[xvii] The original quote in German:
“Sie haben ganz recht mit dem, was Sie �ber die hinterh�ltige Haltung von England und Amerika uns [the Jews] gegenueber sagen. Die ganzen Araber sind ja nur armselige S�ldner, die f�r jene ihre Haut zu Markte tragen m�ssen. […] Ich denke auch, dass in diesen letzten Jahren eine Verst�ndigung zwischen uns und den Arabern nicht mehr m�glich war, die zu einer bi-nationalen Verwaltung h�tte f�hren k�nnen. Fr�her aber – eigentlich seit 1918 – haben wir die Araber vernachl�ssigt und auf die Engl�nder immer wieder vertraut. Die Staatsidee habe ich nie f�r gut gehalten, aus wirtschaftlichen, politischen und milit�rischen Gr�nden. Aber nun gibt es kein Zur�ck mehr und es muss ausgefochten werden.” [as sent by Barbara Wolff]

[xviii] I was somewhat confused about this sentence: “All the Arabs are only poor mercenaries who must carry their skin to market for that.” In an email [July 16, 2006] in response to my question, Barbara Wolff wrote: “The sentence you highlighted refers to the fact that the Arabs (like the Jews, by the way) were promised a lot by the Brits, each time according to the British needs and British politics. But while the Jews had their own agenda etc., the Arabs, less versed in politics, became more easily the cue ball (?) = the victim, the mercenaries of the British politics.”

[xix] The original quote in German:
“l�ngst gehegte […] Ueberzeugung […], dass f�r Pal�stina eine bi-nationale Regierungsform die einzig gerechte und zweckm�ssige ist. Die Verwaltung m�sste aber im Wesentlichen auf absehbare Zeit von den United Nations �bernommen werden, da das politische Leben Pal�stinas gr�ndlich verfahren und das Land deshalb f�r politische Unabh�ngigkeit nicht reif ist.” (August 6, 1947) [as sent by Barbara Wolff]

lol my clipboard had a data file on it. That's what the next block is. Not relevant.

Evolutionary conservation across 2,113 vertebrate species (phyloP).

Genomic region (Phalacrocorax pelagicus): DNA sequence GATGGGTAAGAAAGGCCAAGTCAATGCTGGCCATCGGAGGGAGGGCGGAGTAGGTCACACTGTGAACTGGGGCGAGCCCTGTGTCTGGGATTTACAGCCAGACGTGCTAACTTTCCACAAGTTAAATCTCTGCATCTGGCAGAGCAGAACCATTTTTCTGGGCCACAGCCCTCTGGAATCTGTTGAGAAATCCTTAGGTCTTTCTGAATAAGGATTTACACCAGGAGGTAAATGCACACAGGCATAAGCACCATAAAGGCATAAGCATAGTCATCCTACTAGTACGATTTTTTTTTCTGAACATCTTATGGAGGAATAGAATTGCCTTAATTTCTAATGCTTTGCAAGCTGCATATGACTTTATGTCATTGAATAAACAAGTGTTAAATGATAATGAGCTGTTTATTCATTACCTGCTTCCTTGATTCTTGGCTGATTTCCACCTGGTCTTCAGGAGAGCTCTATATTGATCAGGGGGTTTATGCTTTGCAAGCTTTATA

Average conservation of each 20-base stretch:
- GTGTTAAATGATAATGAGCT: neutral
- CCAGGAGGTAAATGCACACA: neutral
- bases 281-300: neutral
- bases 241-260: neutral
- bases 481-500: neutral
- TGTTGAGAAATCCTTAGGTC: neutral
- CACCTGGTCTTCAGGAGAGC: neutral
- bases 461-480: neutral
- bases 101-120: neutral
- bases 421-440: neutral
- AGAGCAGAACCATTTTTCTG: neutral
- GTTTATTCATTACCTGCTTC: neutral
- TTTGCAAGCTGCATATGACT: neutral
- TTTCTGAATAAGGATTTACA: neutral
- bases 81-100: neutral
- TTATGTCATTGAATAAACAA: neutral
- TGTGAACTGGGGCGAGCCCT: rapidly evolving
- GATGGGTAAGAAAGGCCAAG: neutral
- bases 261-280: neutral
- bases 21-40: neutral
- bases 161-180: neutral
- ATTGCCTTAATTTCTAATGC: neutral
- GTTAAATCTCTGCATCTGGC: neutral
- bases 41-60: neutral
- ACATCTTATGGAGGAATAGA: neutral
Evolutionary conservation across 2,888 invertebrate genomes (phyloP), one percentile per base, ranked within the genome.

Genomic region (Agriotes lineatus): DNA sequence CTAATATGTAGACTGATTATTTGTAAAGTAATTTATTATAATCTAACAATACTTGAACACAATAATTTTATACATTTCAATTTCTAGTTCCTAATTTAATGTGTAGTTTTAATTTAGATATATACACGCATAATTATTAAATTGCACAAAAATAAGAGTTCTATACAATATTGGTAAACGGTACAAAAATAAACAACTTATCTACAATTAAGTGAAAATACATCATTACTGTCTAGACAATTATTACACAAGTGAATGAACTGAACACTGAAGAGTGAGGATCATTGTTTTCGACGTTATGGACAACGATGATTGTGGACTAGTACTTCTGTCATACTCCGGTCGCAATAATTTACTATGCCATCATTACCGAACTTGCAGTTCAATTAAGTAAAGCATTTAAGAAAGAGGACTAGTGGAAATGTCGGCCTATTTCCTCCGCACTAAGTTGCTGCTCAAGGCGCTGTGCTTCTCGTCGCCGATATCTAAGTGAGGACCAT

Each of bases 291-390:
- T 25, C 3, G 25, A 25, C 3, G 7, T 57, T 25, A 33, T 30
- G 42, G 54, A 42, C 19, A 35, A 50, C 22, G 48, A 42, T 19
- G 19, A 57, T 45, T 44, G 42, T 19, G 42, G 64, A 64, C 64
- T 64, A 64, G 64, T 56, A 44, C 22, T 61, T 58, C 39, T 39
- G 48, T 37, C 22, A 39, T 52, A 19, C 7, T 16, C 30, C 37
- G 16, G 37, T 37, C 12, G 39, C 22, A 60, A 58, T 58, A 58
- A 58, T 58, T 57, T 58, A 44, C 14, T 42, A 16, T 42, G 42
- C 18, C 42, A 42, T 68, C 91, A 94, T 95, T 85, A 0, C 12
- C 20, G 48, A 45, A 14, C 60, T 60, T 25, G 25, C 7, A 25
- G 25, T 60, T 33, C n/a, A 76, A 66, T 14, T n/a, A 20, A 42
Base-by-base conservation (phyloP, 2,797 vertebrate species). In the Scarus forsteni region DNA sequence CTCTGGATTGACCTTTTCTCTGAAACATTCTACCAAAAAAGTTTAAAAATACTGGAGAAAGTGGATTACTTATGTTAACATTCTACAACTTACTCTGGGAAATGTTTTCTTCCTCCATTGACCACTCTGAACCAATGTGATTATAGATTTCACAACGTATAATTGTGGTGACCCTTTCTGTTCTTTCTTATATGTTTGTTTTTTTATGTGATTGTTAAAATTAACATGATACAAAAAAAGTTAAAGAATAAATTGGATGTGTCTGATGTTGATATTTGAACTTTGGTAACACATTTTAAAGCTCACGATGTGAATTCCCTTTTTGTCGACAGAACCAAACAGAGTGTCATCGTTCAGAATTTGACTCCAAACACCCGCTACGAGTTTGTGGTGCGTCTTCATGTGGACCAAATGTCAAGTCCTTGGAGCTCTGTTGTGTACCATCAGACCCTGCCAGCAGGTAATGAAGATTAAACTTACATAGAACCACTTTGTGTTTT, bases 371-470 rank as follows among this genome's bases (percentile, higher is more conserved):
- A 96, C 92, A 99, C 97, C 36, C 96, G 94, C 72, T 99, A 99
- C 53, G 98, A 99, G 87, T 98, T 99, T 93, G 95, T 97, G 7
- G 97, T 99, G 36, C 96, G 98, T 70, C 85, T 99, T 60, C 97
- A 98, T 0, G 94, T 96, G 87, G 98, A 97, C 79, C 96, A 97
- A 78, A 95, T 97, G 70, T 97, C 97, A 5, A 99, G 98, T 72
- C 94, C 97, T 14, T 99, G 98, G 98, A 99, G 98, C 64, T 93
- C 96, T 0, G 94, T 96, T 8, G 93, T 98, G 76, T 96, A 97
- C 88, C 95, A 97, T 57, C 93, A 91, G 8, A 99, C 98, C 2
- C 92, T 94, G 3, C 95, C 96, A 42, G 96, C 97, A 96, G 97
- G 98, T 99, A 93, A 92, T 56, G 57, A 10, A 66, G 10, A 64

[xx] “The name of the journalist who drafted the letter after having discussed the issue with Einstein is Chaim Greenberg. He was working for the Jewish Chronicle. This information stems from a note Einstein’s secretary Helen Dukas forwarded, with the copy of the letter, to Otto Nathan, the co-trustee of Einstein’s estate.” The preceding information was sent to me by Barbara Wolff in an email [July 16, 2006].

[xxi] The original quote in German:
“Die Bedeutung Israels lag immer und liegt noch immer in den geistigen und spirituellen Werten, die es schafft und verk�rpert. Der neue Staat soll nur als ein Mittel angesehen werden, diesen Zielen wirksam zu dienen, nicht als Selbstzweck oder gar als ein Instrument politischer Ambitionen.” [as sent by Barbara Wolff]

[xxii] For this attack, UN Security Council unanimously adopted Resolution 106 condemning Israel on March 17, 1955.

[xxiii] Over the years, Einstein became quite close to Bertrand Russell. As Einstein became passionately committed toward peace in the nuclear age, he tirelessly worked to engage prominent voices among the scientists and intellectuals in a movement. Russell was one such person who became so closely associated with Einstein in this regard that �on 9 July 1955, Bertrand Russell read what became known as the Russell-Einstein Manifesto to the world�s press assembled in London. He [Russell] explained that signing the appeal was the last thing Einstein had done before he died.� [Russell�s Autobiography, p. 27] This same Russell, a partner and confidant of Einstein in service to �truth and justice�:

�Just two days before his death in 1970 in his ninety-eights year, Bertrand Russell, still fighting for justice for all peoples and particularly concerned about the fate of the Palestinians, wrote: �We are frequently told that we must sympathize with Israel because of the suffering of the Jews in Europe at the hands of the Nazis. … What Israel is doing today cannot be condoned, and to invoke the horror of the past to justify those of the present is gross hypocrisy.� And the famed philosopher asked this question: �How much longer is the world willing to allow this spectacle of wanton cruelty?� [Lillienthal, p. 204, quoting Alistair Cook, �Six Men,� (New York: Knopfm 1977), p. 180]


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Einstein and Zionism